Loneliness is a heritable trait that accompanies multiple disorders. The association between loneliness and mental health indices may partly be due to inherited biological factors. We constructed polygenic scores for 27 traits related to behavior, cognition and mental health and tested their prediction for self-reported loneliness in a population-based sample of 8798 Dutch individuals. Polygenic scores for major depressive disorder (MDD), schizophrenia and bipolar disorder were significantly associated with loneliness. Of the Big Five personality dimensions, polygenic scores for neuroticism and conscientiousness also significantly predicted loneliness, as did the polygenic scores for subjective well-being, tiredness and self-rated health. When including all polygenic scores simultaneously into one model, only 2 major depression polygenic scores remained as significant predictors of loneliness. When controlling only for these 2 MDD polygenic scores, only neuroticism and schizophrenia remain significant. The total variation explained by all polygenic scores collectively was 1.7%. The association between the propensity to feel lonely and the susceptibility to psychiatric disorders thus pointed to a shared genetic etiology. The predictive power of polygenic scores will increase as the power of the genome-wide association studies on which they are based increases and may lead to clinically useful polygenic scores that can inform on the genetic predisposition to loneliness and mental health.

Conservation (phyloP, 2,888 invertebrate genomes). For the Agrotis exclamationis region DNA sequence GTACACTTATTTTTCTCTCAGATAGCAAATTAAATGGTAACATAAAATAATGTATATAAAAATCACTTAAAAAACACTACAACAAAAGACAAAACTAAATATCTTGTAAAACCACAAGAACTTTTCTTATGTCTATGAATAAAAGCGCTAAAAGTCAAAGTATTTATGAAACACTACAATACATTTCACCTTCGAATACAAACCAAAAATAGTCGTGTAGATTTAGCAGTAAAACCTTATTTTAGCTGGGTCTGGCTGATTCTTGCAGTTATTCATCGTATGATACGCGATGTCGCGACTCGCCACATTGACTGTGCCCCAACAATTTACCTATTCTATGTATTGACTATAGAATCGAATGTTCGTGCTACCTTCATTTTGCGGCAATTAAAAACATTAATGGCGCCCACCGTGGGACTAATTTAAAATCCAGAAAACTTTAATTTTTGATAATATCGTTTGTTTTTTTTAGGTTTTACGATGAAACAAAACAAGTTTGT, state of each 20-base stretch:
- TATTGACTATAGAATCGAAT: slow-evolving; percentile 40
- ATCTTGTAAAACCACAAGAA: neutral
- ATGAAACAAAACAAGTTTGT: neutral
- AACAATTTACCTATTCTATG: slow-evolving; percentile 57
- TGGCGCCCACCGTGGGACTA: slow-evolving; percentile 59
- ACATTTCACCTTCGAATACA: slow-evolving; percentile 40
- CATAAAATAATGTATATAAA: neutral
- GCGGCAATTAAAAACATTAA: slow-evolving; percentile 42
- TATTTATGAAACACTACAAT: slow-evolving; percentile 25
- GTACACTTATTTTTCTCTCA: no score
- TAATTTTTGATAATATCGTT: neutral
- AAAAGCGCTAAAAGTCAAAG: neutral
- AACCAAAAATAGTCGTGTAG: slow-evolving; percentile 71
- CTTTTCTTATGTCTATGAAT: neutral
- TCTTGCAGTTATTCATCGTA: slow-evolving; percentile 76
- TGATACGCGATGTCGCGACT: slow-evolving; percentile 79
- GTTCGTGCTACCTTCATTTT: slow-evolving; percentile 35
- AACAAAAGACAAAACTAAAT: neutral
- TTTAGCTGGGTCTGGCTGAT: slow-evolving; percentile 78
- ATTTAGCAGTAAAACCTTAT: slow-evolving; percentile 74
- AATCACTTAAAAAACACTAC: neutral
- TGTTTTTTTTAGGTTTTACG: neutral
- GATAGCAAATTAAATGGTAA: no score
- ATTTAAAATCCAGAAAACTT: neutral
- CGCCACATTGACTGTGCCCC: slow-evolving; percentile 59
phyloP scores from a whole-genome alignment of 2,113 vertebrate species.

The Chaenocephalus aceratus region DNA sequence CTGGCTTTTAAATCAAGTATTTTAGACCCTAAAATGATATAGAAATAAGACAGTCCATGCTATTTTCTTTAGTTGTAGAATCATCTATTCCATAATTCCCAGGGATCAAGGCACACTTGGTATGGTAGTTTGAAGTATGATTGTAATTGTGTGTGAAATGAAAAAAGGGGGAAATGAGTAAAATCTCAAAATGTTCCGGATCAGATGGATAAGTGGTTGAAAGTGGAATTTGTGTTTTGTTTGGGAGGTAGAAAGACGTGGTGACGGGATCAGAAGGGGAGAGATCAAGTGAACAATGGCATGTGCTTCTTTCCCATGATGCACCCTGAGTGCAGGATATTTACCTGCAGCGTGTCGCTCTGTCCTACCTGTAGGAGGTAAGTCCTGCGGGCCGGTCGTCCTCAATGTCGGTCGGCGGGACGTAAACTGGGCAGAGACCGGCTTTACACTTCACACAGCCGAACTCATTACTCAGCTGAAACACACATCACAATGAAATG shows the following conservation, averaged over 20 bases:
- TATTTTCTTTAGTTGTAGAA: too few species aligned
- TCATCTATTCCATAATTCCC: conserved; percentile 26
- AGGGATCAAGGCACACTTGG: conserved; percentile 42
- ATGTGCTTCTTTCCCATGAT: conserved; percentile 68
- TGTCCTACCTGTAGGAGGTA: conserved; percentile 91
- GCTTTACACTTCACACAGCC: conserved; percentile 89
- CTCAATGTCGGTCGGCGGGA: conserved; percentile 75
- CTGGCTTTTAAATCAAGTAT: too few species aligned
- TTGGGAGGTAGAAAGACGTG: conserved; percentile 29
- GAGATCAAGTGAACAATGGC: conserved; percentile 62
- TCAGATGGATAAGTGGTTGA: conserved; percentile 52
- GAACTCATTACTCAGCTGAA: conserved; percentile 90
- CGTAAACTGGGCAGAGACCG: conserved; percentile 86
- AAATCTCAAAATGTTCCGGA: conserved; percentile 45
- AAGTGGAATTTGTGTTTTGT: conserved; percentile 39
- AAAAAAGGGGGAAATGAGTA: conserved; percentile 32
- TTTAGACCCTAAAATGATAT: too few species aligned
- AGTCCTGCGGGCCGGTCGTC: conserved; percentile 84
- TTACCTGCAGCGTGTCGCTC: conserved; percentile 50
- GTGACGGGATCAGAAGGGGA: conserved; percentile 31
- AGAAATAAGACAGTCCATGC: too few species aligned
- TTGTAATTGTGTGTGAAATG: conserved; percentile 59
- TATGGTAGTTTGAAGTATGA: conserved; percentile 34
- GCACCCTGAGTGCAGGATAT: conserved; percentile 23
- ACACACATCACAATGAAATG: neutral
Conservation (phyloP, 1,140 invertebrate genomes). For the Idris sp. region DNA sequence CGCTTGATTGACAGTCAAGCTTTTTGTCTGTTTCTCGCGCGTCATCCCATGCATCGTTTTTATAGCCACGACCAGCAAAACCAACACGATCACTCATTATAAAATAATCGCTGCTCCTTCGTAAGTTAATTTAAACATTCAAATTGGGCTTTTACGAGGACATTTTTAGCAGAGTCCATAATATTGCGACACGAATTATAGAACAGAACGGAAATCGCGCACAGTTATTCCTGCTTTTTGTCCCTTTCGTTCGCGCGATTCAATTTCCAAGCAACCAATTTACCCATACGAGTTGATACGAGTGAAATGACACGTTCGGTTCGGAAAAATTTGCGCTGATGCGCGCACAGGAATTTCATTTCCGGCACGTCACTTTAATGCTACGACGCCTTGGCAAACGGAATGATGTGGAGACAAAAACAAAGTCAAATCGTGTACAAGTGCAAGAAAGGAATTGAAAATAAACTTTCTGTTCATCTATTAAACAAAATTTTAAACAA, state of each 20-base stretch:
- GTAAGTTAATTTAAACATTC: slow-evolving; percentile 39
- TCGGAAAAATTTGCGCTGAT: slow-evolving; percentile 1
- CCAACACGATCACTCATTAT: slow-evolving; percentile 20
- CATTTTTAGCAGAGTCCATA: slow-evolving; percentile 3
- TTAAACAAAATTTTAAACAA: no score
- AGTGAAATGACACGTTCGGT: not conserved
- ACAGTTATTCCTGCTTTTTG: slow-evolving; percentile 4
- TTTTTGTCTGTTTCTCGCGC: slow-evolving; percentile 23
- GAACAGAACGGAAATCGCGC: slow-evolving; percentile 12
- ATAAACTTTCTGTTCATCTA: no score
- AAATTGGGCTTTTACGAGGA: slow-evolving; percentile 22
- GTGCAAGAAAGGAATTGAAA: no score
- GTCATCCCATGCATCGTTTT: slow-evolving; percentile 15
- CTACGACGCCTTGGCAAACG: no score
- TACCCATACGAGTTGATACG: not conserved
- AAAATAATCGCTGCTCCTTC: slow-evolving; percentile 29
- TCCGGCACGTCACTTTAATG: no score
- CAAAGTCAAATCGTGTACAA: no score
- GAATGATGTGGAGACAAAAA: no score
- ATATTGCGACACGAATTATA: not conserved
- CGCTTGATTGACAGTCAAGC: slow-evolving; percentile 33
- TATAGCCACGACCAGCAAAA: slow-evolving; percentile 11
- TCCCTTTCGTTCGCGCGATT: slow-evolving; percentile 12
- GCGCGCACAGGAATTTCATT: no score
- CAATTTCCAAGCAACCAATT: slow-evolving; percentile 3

- genetic correlation
- genetic prediction
- major depressive disorder
- polygenic scores
- Netherlands Twin Register (NTR)